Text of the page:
Dr Prescott, the charismatic Principal in Louis Auchincloss’ bestseller, ‘The Rector of Justin’, took up teaching and excelled at it because his ambition was to teach Jane Austen and light the spark in at least some of his students. Or remember how James Hilton’s wonderful teacher, Mr Chipping (affectionately known as Mr Chips), was adored by his boarding school students, who then helped him survive two world wars and the death of his loving wife.
All over the world, instances of real-life attachments or fictitious accounts have glorified the teacher-pupil relationship. These span the world of academics, sports, music, other fine arts and even war skills. The ‘Mahabharat’ offered dozens of instances highlighting the special bond which existed between Guru Dronacharya and his gifted disciple, Arjuna. This was a special kind of relationship, which did not encourage intrusion by a third party, however strong and powerful it was. There were problems when such third parties, in order to consolidate their vested interests, tried their best to interfere and sour the ideal guru-shishya links. These moves were temporarily successful, but not in the long run, especially not when the beautiful relationship was purely based on unselfish motives.
People who have seized power and would not like to let go of it in a hurry adopt these tactics by pretending to be someone they are not. The relationship between Sachin Tendulkar and Coach Ramakant Achrekar was notable because the coach did not expect anything for himself. He worked hard to make Sachin the best batsman in the world and he did succeed.
The coach did not think of money, fame or power by way of national awards. There was perfect understanding between the pupil and the coach and knowing this, the others did not intrude. On the other hand, several superstars in other games often change their coaches (the latest being tennis player Andy Murray, whose coach used to be Ivan Lendl) due to ego clashes or pride over ‘creating and owning’ the star.
In politics, we have the ‘protégé’ system, where a young, uncommitted political leader with charisma, personality and talent is pursued by different groups and parties. Of course, this system is yet to make an impact in India in view of the prevailing ‘family comes first’ syndrome. Politicians also tend to follow a system of vote-banks, dividing the electorate on the basis of caste, community and religion. This is the bane of Indian political system. Now it seems we are catching them younger than ever.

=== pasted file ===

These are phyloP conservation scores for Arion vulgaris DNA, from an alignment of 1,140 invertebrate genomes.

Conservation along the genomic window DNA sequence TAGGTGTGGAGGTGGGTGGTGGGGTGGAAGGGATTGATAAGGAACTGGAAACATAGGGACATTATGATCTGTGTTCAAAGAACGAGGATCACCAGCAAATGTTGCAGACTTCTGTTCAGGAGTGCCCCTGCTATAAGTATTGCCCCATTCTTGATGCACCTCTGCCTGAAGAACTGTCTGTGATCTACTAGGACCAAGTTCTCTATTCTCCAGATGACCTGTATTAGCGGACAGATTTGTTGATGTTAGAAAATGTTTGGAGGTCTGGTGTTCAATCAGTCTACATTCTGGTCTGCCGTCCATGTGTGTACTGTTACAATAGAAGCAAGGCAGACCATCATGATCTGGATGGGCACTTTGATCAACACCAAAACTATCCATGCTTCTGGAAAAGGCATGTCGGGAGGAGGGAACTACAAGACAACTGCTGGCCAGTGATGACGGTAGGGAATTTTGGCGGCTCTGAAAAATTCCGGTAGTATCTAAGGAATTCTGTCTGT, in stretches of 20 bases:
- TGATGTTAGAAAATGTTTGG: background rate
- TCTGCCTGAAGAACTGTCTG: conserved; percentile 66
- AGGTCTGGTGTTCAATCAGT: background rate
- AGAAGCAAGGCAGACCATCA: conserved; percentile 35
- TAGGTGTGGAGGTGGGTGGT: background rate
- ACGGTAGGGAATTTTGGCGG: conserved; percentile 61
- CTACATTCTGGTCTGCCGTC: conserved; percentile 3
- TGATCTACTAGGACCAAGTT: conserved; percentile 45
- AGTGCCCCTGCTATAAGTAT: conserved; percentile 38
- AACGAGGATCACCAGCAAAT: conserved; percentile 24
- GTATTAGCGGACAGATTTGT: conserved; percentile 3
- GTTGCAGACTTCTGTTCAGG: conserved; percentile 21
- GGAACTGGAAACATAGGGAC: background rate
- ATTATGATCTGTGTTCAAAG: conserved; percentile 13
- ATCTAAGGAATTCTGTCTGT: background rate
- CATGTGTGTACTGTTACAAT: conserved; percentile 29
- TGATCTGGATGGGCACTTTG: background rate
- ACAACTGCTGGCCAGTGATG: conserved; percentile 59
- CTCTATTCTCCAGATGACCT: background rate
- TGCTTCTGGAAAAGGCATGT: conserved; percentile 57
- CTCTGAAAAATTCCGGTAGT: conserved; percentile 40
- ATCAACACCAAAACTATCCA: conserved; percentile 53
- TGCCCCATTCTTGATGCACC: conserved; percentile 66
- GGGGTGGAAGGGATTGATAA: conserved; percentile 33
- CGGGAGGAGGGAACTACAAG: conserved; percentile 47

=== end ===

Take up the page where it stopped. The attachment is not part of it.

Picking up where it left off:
In a nation which is supposed to worship the ‘guru’, the concept can be misused. So far, since Independence, India has had two outstanding Presidents, who shone as teachers, Sarvepalli Radhakrishnan and Dr Zakir Hussain.
The nation was privileged to listen to their speeches on September 5, designated as Teacher’s Day. This day actually belongs to these great men and all the teachers of the country and a third factor, the students, who chose to honour their teachers.
The government in power also chose to honour the ‘best’ teachers, which was done in a haphazard manner. Enter the BJP-led NDA government and the sanctity of this occasion was lost. There was a row over renaming the day as ‘Guru Utsav’, which was seen as favouring the northern regions. Worse was to follow. The Prime Minister was going to address the students and most states made it compulsory viewing, which caused a great deal of inconvenience, disrupting their normal routine.
What this did was to saddle teachers with additional responsibilities on their special day. The current thinking seems to be that teachers have to prove their patriotism time and again by being assigned administrative work (election duty, government functions and whatnot) for a pittance. Even sick and pregnant teachers are not spared!
When will the PM and his admirers ever understand that today’s students are not likely to sit and listen to ‘bhashans.’ The BJP and the Sangh Parivar have not been able to divert their minds from traditional thinking. Let them pose new scientific new challenges to the students. Of course India’s rich and varied cultural heritage must be inculcated in their training.
Despite high expectations, Modi has yet to reach out to the Indian poor who are different from those who regard a healthy stock exchange as the barometer of India’s economic prosperity. The charismatic Vajpayee in 2004 thought so and lost the Lok Sabha polls and Vajpayee knew how to appeal to human hearts.